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I am attempting to move validation of input data into the get;set; of a class struct.

public void PlotFiles()
    {

     List<DTVitem.item> dataitems;
        DTVitem.item i;
        DateTime.TryParse("2012/01/01", out i.dt);
        DateTime.TryParse("04:04:04", out i.t);
        int.TryParse("455", out i.v);
        dataitems.Add(i);

    }

The struct is declared in a separate class (probably unnecessary):

public partial class DTVitem
{
    public struct item
    {
        public DateTime dt;
        public DateTime t;
        public int v;
    }
}

Every time I set DTVitem.item.dt, DTVitem.item.t, or DTVitem.item.v, I wish it to perform the relevant .TryParse() to validate the property contents.

However, when I attempt to use TryParse() as follows (attempting to wrap my head around this example from MSDN):

public partial class DTVitem
{
    private DateTime _datevalue;

    public string dt
    {
        get { return _datevalue; }
        set { DateTime.TryParse(value, out _datevalue) ;}
    }
}

I receive the error that _datevalue is a DateTime and cannot be converted to a string. The reason is obviously that the return path must return the type of dt in this instance (a string). However, I have attempted to massage this a few different ways, and am not able to hack it.

How do I achieve my goal of validating a string value as a DateTime when setting it as a property of an instance of the struct?

Is using set as I am attempting to the best way?

I can see that there is a lot of value in using get;set; for validation and would really like to understand it.

Thanks very much,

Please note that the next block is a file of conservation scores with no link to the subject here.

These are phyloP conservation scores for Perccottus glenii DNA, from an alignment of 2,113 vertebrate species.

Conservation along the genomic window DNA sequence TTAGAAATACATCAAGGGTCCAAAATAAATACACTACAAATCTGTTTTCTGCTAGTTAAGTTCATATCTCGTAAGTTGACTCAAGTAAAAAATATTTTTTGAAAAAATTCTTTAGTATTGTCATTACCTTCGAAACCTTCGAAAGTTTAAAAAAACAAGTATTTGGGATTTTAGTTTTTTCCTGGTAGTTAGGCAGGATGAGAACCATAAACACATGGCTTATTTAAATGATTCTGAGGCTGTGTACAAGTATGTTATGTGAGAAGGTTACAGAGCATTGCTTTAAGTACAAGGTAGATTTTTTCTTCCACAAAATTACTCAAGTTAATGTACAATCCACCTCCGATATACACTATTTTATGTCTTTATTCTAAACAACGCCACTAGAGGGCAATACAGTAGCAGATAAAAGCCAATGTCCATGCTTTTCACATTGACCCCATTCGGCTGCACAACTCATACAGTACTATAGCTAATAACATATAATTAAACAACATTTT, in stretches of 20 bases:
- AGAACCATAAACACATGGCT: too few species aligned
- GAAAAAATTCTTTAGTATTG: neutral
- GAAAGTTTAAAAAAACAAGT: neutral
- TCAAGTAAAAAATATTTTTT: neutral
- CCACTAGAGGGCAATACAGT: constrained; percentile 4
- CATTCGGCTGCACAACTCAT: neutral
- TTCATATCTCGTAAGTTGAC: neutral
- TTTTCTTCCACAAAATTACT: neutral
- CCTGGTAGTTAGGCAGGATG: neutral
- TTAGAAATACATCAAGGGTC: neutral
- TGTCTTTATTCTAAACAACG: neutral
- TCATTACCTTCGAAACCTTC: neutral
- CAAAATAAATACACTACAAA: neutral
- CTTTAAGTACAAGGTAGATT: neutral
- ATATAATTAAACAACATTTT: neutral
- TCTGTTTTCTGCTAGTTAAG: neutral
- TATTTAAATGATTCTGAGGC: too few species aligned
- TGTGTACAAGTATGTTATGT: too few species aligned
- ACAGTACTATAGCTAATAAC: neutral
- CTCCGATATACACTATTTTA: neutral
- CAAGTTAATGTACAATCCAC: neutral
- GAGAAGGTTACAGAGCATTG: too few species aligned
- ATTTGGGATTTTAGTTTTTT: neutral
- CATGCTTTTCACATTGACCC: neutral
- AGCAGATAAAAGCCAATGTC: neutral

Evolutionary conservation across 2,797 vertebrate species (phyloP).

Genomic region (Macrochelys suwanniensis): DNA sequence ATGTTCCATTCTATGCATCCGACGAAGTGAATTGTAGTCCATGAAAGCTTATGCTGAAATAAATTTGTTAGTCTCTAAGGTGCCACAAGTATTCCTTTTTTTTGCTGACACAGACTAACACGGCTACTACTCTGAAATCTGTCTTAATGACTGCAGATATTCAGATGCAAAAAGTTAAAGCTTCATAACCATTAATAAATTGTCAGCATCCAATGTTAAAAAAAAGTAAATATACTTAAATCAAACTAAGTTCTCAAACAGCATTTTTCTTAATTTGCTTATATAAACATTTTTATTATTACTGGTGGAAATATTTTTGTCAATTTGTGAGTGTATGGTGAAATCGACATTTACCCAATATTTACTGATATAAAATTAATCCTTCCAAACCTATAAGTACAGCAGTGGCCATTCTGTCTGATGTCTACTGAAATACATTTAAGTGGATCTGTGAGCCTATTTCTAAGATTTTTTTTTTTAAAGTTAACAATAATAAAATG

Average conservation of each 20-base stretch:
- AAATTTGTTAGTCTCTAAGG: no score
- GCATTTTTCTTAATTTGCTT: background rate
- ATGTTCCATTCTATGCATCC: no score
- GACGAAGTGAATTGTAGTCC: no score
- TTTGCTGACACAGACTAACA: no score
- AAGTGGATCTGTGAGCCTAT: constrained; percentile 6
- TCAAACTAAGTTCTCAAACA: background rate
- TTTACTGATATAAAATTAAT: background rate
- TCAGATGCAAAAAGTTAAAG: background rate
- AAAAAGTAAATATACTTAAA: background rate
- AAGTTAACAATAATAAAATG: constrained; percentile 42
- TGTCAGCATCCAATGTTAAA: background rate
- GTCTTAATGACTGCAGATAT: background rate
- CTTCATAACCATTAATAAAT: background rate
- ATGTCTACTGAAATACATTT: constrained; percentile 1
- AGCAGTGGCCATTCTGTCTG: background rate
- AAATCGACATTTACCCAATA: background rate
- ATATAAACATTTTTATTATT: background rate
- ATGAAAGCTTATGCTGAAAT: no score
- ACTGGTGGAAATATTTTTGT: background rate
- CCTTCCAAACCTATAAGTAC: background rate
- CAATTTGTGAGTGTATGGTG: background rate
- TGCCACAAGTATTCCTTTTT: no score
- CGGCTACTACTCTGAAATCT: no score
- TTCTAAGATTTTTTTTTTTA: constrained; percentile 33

Matt

[edit]

Thanks to Jon Skeet below for pointing out the err of my ways.

Here's another thread on problems with mutable structs, and another speaking about instantiating a struct. Note structs are value types.

I believe the rest of what he was pointing out is sort of just agreeing that burying the struct way far away isn't necessary, and I should review why I'm doing it.

[solution]

I've taken into account some recommendations below and come up with the following:

public partial class DTVitem
{
    private DateTime _dtvalue, _tvalue;
    private int _vvalue;

    public string dt
    {
        get { return _dtvalue.ToString(); }
        set { DateTime.TryParse(value, out _dtvalue); }
    }

    public string t
    {
        get { return _tvalue.ToString(); }
        set { DateTime.TryParse(value, out _tvalue); }
    }

    public string v
    {
        get { return _vvalue.ToString(); }
        set { int.TryParse(value, out _vvalue); }
    }
}

Inside my program class, I've instantiated and set with the following:

DTVitem item = new DTVitem();
item.dt = "2012/01/01";
item.t = "04:04:04";
item.v = "455";

So I opted not to use a struct, but a class; or really an instance of the class.

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6  
It's extremely unclear why you've got a public mutable struct with public fields as a nested type within DTVitem. All of those seem like a bad idea to me. –  Jon Skeet Feb 19 '13 at 21:27
2